# How to find whether it is possible for each vertex of a graph to have a different degree?

I want to prove whether it is possible for a graph to have different degrees for each vertex. I think that it can be possible with an example, but I can't prove it with mathematics.

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Yes it is possible. Consider a graph with zero or one vertex. – LostInMath Oct 11 '11 at 14:49
Please notice that the singular is "vertex" and the plural is "vertices". I changed "vertice" to "vertex" in the question. – Michael Hardy Oct 11 '11 at 15:55
i was confused when i wrote it and i am not a native english speaker – GorillaApe Oct 11 '11 at 19:23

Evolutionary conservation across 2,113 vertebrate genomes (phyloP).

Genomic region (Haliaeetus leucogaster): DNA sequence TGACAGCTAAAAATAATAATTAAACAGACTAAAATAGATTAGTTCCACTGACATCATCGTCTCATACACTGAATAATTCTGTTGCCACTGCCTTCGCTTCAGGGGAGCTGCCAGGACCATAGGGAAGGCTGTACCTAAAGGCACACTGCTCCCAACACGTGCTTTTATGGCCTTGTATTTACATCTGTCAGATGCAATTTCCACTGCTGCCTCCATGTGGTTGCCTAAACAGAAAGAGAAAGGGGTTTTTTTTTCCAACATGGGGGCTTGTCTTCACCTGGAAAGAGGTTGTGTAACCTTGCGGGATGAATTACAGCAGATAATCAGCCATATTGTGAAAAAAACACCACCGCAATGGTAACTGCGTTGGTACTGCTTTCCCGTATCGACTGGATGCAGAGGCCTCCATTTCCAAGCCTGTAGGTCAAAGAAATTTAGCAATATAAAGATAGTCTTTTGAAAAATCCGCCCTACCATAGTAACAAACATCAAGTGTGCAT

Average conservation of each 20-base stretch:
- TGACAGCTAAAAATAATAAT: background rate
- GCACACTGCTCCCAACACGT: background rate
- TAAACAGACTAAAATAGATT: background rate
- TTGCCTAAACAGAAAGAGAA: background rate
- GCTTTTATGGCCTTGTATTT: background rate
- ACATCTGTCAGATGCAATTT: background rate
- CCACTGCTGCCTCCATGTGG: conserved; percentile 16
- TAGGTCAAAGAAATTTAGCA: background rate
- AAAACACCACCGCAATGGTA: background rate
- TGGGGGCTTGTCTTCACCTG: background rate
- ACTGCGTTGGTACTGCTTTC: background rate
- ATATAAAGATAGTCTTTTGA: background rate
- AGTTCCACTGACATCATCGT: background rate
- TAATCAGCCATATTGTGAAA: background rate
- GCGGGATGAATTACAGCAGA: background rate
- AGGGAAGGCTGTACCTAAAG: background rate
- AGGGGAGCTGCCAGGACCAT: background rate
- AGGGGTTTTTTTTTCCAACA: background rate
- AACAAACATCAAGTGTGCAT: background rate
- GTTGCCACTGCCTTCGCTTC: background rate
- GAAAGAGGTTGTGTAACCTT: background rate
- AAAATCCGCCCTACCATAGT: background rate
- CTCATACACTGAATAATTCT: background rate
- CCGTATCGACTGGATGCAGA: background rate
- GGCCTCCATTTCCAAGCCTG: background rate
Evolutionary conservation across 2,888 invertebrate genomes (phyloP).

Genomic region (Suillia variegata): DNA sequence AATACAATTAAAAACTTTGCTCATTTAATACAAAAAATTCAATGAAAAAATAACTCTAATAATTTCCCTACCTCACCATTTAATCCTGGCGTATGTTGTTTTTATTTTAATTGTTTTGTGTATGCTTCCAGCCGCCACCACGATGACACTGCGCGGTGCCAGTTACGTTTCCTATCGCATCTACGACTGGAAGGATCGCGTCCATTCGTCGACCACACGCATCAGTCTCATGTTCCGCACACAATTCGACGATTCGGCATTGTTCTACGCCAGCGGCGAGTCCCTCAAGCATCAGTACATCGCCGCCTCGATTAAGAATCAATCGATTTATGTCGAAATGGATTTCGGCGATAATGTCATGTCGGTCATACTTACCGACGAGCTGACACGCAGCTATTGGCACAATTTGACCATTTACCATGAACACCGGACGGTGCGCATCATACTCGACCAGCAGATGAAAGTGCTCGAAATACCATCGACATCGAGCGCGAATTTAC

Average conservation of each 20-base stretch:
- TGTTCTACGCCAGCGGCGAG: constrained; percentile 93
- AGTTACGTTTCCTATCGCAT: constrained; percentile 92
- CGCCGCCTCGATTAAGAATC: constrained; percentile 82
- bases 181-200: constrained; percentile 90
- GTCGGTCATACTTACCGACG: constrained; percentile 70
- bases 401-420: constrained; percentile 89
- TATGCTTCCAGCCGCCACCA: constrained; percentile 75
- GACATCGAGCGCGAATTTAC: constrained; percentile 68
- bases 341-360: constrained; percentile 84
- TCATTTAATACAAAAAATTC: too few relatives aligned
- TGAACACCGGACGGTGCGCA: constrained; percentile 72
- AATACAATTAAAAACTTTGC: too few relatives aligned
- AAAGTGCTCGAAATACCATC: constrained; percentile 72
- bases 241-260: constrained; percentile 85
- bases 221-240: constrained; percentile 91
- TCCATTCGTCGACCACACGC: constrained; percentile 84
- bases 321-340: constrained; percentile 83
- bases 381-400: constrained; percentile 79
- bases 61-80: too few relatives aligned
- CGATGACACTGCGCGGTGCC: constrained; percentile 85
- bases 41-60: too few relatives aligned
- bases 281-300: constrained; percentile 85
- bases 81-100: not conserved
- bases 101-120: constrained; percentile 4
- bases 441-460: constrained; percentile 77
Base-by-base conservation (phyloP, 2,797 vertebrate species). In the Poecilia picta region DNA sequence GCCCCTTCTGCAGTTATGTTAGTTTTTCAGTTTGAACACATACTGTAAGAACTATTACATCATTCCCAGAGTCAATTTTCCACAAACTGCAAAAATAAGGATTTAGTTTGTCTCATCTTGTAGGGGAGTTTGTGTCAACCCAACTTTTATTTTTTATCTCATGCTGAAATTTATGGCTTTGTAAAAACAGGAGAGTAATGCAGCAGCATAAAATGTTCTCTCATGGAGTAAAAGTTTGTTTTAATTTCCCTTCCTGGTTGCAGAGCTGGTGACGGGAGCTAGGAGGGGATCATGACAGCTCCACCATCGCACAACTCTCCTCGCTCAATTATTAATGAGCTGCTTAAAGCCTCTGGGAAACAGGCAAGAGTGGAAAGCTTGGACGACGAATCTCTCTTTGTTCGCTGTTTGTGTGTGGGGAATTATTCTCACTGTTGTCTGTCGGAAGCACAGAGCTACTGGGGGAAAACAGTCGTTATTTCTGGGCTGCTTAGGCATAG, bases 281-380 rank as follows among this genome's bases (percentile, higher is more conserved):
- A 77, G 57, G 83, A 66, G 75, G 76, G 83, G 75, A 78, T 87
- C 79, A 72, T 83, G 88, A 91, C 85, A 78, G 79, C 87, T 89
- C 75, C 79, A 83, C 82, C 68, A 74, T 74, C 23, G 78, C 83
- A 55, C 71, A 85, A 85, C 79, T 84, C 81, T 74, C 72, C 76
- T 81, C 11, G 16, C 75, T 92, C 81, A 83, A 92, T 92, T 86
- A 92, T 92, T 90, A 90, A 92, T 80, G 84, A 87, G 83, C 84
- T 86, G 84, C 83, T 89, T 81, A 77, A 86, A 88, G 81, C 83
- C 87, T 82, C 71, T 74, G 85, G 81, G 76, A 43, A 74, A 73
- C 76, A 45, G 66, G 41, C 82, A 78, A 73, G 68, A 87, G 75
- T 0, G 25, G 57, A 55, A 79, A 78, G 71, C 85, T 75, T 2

Every simple graph with at least two vertices has at least two vertices of the same degree.

http://www.student.math.uwaterloo.ca/~math239/winter2008/t7sol.pdf

http://www.mymathforum.com/viewtopic.php?f=27&t=20418

This was among the first result when searching for "two vertices" "same degree". You can also find many books containing this claim.

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i googled it but didint find anything..however this seems true for vertices that do not have loop. – GorillaApe Oct 11 '11 at 15:01

If you are talking of simple graphs then clearly in any connected component containing n(>1) vertices the n vertex degrees will have degrees among the numbers $\{1,2,3\cdots n-1\}$ and so by the pigeonhole principle at least 2 vertices will have the same degree. The conclusion is false if we consider graphs with loops or with multiple edges.

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thank you ,this was the example i was thinking of! – GorillaApe Oct 11 '11 at 15:53